The euro has strengthened in recent days by around four cents. Was that the result Mario Draghi was looking for in order to achieve his stated aim of boosting the ‘EZ’ inflation rate when he launched his Big Bazooka last week? Well, with a stronger euro, imports become cheaper to buy – and instead, the deflationary pressure is intensified, not weakened. Oops.
But of course, my readers were fully prepared for this seemingly perverse market reaction. Logically, the prospect of having a huge pile of euros fresh off the ECB printing press would weaken it. But we know that logic has little bearing in the markets when everybody believes it.
Because all currencies are connected as a result of trade and speculation, what was the effect on cable (GBP/USD)? After all, with the UK outside the eurozone, Draghi’s moves should not have too much effect on cable – at least in theory.
But of course, the EUR/GBP rate is a very important one because of the massive cross-border trade volumes.
So did cable rally alongside the euro? It was a result I was looking for because the waves in the two charts suggested a rally was at hand. That put me on high alert for a buy signal starting last Wednesday.
Below is the chart I took on Tuesday. The market did accompany the euro in the Draghi bounce with a sharp move up, but I wanted to see what form the inevitable pull-back reaction to it would be. The structure of the pull-back would tell me a lot about the prospects for a continuation of the rally (or not).
But the potential for a substantial rally phase in either a five up or an A-B-C was in evidence, especially when the commitments of traders (COT) data is examined. Here are the figures as of 1 December, just prior to the Draghi rally:
|CONTRACTS OF £62,500||Open interest: 210,983|
|Changes from 24/11/15 (Change in open interest: 12,920)|
|Percent of open interest for each category of trader|
|Number of traders in each category (Total traders: 269)|
Although the specs were lined up about 2:1 bearish, the hedge funds had the foresight to reduce their short bets, proving they don’t always get it wrong at market turns!
Of course, I am discussing the activity of the entire group of hedge funds in aggregate; there are always some that buck the trend of the majority.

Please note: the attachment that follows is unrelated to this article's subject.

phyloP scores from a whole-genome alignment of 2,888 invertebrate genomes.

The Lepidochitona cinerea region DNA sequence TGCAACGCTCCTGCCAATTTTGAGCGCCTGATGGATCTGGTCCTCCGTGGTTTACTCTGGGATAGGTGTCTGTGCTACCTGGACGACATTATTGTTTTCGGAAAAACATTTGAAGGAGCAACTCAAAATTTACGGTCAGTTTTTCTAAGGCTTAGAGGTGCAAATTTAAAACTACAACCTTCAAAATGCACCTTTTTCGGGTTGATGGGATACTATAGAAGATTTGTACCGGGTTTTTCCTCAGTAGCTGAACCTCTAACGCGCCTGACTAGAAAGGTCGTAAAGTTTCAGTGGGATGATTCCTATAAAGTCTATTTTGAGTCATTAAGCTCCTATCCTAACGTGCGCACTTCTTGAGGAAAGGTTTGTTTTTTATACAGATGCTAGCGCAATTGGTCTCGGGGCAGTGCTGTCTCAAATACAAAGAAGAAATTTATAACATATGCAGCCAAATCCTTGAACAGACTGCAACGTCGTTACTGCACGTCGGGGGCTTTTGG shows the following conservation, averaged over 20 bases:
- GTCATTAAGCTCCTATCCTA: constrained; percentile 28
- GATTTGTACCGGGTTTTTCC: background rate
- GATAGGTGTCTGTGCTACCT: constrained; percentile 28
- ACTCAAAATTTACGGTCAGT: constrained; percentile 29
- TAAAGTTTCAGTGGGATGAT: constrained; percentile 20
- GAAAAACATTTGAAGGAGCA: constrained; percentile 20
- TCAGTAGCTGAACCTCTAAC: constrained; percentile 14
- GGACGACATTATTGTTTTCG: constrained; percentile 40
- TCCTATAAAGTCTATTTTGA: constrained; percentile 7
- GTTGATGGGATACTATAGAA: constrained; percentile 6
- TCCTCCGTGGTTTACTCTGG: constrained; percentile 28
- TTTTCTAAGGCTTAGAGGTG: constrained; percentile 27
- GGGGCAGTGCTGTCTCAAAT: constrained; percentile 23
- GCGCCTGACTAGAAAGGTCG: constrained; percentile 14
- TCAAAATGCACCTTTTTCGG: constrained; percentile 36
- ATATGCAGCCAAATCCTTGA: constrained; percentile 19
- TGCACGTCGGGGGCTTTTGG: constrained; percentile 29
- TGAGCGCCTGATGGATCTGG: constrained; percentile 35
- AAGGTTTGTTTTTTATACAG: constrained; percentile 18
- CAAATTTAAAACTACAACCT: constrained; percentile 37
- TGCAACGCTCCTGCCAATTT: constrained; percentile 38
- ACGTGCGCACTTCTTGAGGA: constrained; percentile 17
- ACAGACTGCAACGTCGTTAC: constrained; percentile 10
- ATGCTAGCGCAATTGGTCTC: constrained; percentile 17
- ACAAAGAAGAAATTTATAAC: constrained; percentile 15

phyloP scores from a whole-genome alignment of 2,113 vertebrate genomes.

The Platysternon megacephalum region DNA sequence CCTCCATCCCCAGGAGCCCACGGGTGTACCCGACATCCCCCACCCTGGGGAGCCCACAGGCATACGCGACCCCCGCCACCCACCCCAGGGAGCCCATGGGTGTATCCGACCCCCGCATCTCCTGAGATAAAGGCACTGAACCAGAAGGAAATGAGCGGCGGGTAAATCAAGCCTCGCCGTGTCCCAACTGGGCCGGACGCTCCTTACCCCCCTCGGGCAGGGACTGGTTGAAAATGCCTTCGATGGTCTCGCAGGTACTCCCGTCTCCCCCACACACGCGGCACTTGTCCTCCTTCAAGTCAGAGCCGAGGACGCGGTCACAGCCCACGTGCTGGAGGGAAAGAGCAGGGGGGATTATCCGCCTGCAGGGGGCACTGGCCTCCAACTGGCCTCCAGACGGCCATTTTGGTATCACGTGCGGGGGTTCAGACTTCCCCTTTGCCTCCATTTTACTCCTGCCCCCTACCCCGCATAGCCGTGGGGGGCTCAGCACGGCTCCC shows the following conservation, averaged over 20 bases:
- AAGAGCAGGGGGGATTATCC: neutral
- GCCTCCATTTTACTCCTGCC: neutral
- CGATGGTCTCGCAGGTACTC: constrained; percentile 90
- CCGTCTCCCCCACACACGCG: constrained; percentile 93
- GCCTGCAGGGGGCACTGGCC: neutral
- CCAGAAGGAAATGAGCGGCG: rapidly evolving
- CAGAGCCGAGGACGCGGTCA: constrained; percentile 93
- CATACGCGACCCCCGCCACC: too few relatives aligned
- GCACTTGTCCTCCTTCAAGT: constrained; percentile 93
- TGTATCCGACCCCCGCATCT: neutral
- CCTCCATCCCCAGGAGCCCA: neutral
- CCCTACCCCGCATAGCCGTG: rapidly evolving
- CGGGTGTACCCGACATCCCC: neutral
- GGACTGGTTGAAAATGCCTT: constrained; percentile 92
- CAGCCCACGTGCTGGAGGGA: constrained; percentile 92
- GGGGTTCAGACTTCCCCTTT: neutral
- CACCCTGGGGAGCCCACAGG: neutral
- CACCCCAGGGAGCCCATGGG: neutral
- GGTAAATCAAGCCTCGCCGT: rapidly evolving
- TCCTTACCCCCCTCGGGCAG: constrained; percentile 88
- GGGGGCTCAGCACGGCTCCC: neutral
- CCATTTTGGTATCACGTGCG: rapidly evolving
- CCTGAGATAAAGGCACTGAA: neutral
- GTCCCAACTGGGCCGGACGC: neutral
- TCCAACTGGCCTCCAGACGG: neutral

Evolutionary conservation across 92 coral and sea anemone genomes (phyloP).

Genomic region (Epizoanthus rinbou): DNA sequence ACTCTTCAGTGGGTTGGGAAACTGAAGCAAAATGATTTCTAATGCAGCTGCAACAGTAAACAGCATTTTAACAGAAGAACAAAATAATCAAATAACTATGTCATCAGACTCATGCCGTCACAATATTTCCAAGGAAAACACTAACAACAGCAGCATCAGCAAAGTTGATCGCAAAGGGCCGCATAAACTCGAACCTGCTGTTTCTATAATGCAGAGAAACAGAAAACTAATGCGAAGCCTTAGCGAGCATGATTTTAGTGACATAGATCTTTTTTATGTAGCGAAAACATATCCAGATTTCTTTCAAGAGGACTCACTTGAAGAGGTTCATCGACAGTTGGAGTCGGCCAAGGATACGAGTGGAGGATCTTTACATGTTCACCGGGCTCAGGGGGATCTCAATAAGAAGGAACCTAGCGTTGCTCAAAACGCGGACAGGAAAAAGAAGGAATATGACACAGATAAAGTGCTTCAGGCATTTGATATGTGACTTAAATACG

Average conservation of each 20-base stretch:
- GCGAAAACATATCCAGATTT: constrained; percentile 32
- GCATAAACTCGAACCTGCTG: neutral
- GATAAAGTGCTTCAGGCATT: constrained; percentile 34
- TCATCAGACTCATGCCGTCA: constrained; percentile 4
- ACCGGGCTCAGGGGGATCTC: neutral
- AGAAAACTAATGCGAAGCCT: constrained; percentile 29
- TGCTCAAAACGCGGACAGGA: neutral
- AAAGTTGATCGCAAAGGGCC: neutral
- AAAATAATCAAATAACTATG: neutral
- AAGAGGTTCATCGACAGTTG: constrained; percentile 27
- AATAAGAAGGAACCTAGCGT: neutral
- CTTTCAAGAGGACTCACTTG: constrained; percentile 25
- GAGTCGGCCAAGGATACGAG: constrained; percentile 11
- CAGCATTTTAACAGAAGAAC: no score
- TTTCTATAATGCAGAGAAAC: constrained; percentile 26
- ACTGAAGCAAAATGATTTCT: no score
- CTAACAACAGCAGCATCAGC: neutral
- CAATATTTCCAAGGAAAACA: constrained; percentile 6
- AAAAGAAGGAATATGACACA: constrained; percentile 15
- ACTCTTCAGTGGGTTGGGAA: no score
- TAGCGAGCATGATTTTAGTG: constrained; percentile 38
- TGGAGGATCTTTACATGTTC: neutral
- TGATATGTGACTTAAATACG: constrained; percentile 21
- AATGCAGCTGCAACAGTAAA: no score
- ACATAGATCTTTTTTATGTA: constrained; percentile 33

I knew a correction was coming – but what form would it take?
The sentiment picture told me that a short squeeze was definitely a possibility, as it was in the euro.
And that is why I wanted to see what form the pull-back would take – it could tell me a lot about the prospects for a more substantial rally phase, or whether the market was headed lower.
The initial move up was either wave 1 or an A wave, and the dip was either a wave 2 or a B wave. In either case, a rally was coming – I had to look for a long entry.
The only event that could spoil this picture was a move to new lows.
I noted that the pull-back looked corrective because the mini waves overlapped in a stair-step fashion, which is typical of a correction.
So, armed with this observation, I looked for a long trade either at the Fibonacci 62% or the 78% level (which was my line in the sand) and either would provide a low-risk opportunity. Remember, I am only interested in low-risk trades where I can place a close protective stop.
Below is the result of my analysis. The Fibonacci 78% level held and the market proceeded to take off like a rocket (in the same manner as the Draghi bounce). This action is impulsive, and suggests there is more to come. My trade was entered near the 1.50 level:
But for now, I cannot rule out either of the two labels – are we in a third or a in C wave?
Note that the rally hit the Fibonacci 50% level at 1.52 – a natural place to take at least partial profits of around 200 pips using my split-bet strategy. And the large momentum divergence is a clear warning that the C wave interpretation is very much in play. With that in mind, I have moved my protective stop on the remaining position to break even.
I always keep an eye on the big picture – and here it is:
The correction to the major bear market from April to the high in June and now to the recent low is very complex – and a nightmare for Elliott wave technicians!
But I can say that the decline off the summer’s highs appears very corrective with highly overlapping waves (see above), which could indicate a more substantial rally phase is in prospect.
Also, there is a budding wedge pattern forming and of the upper line can be breached, a rally would be on. Incidentally, next week I will show some great recent examples of wedges and how you can trade them.
Note the large positive momentum divergence – another clue that a major turn may be at hand where a test of the summer’s highs is a distinct possibility.
I am prepared for anything – I have a banked profit and a break-even trade that is also in profit. And that is all a trader could possibly want!